Accreditation: A process by which an educational institution is certified by an official agency or association as maintaining acceptable standards or practices.
Academic Advisor: A campus administrator that assists students with academic or personal needs. An academic advisor may also be a professor.
Academic Calendar: The calendar followed by an educational institution that usually outlines the dates that school is in session, when final exams take place, etc.
Academic Honesty and Integrity: A policy adapted by many colleges and universities describing the policies regarding cheating, fabrication, plagiarism and unauthorized collaboration,
Academic Term: Time in which a college or university holds classes. Some academic terms may be held in semesters (usually 15 weeks), trimesters (usually 10 weeks) or quarters (usually 10 weeks).
Bachelor Degree: The academic degree awarded for the completion of undergraduate study. The most common bachelor degrees awarded are the B.S. or the Bachelor of Science and the B.A. Bachelor of Arts. Bachelor degrees are usually completed within four years.
Bookstore: Location on campus where students can purchase the required books for their classes and other necessary school supplies.
Bursar (Student Accounts, Student Services, Financial Aid): A bursar is usually the chief financial officer of college or university. Students may be referred to the Bursar’s Office to take care of business related to their student account.
Degree-Seeking Student: A student who is actively enrolled in an academic institution and seeking a bachelor’s, master’s, or doctoral degree.
Degree Requirements: The outline of the required courses needed in order to receive a degree.
Dining Hall: The location on campus where students eat.
Disability Student Services: Office on a college or university campus where students with learning or physical disabilities can receive assistance. The office may be responsible for determining and providing appropriate accommodations for students, such as tutoring, extend time on exams, etc.
ESL (English as a Second Language): Term often used students or courses where English is being learned.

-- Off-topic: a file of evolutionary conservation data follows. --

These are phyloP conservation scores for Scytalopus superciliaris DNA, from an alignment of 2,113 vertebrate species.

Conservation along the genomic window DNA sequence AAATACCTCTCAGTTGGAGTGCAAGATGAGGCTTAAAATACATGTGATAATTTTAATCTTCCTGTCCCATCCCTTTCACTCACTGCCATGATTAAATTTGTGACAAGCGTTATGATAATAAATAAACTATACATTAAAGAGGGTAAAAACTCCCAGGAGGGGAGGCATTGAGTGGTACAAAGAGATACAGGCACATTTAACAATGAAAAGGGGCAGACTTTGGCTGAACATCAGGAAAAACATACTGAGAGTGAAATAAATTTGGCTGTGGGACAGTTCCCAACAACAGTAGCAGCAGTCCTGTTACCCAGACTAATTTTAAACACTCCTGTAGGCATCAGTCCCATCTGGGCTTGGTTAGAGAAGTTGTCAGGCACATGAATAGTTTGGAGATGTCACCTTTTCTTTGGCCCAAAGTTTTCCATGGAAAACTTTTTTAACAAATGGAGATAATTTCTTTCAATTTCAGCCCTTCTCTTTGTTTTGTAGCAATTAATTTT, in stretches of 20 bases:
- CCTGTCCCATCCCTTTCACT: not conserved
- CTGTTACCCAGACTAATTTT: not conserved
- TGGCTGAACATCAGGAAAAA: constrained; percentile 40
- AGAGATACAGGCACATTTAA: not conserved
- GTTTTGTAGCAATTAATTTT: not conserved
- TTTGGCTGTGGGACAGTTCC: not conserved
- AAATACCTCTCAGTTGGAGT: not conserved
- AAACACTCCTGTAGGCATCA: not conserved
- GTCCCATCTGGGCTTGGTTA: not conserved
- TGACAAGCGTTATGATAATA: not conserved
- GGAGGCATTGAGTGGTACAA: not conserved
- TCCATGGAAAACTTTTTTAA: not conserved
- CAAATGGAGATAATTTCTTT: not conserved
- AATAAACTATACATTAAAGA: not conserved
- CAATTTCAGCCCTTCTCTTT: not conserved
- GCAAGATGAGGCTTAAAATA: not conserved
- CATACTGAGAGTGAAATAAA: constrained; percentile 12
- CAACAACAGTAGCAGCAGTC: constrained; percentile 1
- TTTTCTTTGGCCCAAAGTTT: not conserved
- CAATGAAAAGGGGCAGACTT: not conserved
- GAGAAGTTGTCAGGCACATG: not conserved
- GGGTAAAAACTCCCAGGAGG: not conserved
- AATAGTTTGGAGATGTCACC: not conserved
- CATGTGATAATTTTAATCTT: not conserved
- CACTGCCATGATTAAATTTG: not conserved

Endowment: The total value of the college or universities investments. The endowment is often used to fund the operations of the college and can determine the amount of financial aid available.
Full Time: A student who is enrolled in a minimum number of academic credits or courses in order to pursue a full course of study. The number of credits needed to maintain “full-time” status will vary from college to college, however full time enrollment is often required to maintain your visa status.
Graduate Work (or graduate study): The time in which students are pursuing a graduate degree (usually a Master’s or Doctorate degree).
International Student: A student or applicant who is not a citizen or permanent resident alien of the United States.
On-Campus Housing: Housing accommodations available to student on a college or university campus. Often referred to as dormitories, residence halls or on-campus apartments.
Off-Campus Housing: Housing accommodations available to students off of the college or university campus.
Orientation: Time period before the beginning of an academic semester, trimester or quarter where new students are able to adjust to their new lives on a college or university campus through organized programs. Orientation usually takes place just prior to the beginning of an academic semester, trimester or quarter.
Residence Hall: Also called dorm or dormitory. Physical location of sleeping or living quarters for students on a college or university campus.
Resident Assistant (R.A.): Usually an upper class student (sophomore, junior or senior) who is trained to assist other students with their needs while living in a residence hall.
Resident Director (R.D.): Also called Area Directors or Area Coordinators, are administrators who supervise resident assistants. These administrators often live in the residence halls and are trained to assist students with personal, academic or social needs, including emergency situations.
Student Affairs: Also referred to as Student Life. Is often the office on campus responsible for academic advising and support services for students. This office may also oversee student activities, student government and other campus resources.